The communique issued at the end of the South-East leaders’ meeting said little, peradventure, for strategic reasons. Nonetheless, their message was poignant, clear and direct as to where they were heading for. That the time had come to rescue their kinsmen from the jaws of the Boko Haram, which has become more dreaded than the infamous devil all creeds seek to save mankind from.


Rally against Igbo killings by Boko Haram


Since most of the discussions were held behind closed doors, other Nigerians are waiting to see what other pragmatic steps the leaders that would follow, either now or after another meeting they have scheduled for this week. However, the sustenance of the current tempo of the emerging unity will be dependent on the ability of the genuine leaders to checkmate the few hawks in their midst. Such self-styled categories of leaders had done more harm than good to the Igbo race. They have proved, for decades, to be moles, just as you have other establishment of individuals in the political zones, placing their individual interests above the collective wishes and aspirations of the Nigerian people.  It is the activities of this category of people among the political, economic and ruling class that have brought the country to a parlous condition.


Most of them are principally responsible for the precarious state of the Igbos, because of their tendency to place their interest above that of the race in national politics. Since the meeting was held behind closed-doors, details of their discussions will only take some time before getting to the public domain.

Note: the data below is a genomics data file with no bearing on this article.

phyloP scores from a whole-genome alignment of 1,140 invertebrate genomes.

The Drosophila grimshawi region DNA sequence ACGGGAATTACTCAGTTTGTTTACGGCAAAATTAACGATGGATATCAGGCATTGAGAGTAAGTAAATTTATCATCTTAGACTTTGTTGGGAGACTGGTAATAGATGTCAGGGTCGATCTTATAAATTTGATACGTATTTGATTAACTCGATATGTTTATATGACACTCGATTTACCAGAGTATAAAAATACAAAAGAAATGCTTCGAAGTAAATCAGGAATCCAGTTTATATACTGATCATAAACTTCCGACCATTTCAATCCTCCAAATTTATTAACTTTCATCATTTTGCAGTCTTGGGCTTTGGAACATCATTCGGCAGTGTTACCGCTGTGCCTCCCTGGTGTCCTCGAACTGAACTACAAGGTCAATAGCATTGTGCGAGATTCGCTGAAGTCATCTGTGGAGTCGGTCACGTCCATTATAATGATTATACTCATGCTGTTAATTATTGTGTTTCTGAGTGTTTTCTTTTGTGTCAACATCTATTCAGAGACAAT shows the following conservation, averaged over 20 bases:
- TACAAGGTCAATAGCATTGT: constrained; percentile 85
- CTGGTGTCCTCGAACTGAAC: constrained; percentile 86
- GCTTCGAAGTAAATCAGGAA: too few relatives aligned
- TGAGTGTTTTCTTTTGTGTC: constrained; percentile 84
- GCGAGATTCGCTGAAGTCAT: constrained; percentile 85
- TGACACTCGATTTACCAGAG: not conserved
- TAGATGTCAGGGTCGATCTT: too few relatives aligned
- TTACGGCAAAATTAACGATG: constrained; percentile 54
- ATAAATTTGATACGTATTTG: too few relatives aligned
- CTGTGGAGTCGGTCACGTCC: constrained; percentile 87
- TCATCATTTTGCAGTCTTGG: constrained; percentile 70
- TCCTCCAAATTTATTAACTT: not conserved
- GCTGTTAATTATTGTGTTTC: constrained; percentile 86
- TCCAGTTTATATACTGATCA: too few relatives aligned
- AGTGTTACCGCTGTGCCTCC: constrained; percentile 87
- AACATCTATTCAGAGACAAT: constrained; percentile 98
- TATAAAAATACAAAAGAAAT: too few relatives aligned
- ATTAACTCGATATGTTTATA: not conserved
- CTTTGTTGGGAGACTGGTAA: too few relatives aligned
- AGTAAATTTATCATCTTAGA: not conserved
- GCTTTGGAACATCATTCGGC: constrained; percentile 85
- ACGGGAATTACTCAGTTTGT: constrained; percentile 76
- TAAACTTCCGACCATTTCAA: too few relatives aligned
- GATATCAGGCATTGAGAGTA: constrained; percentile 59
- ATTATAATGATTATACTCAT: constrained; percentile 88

Happily, there are many progressive-minded statesmen like the former Secretary General of the Commonwealth, Dr. Emeka Anyaoku, a former Chief General of Staff [CGS], Commodore Ebitu Ukiwe, revered Professor Joe Irukwu, a former Minister of Foreign Affairs, Major General Ike Nwachukwu and the first civilian governor of Anambra State, Dr. Chukwuemeka Ezeife, Senator Ben Obi and Secretary to the Government of the Federation, Chief Anyim Pius Anyim, and new breeds like the Deputy Speaker of the House of Representatives Emeka Ihediora in the new derive for consensus in Igboland. Their experience and capacity to manage and deal with very difficult situations are not in doubt, but they must be ready to contend with those forces that have continued to try to create the impression that the Igbo political class is unreliable, compromising and merchantable and go by the words of Duke Ellington, that a problem is a chance for you to do your best?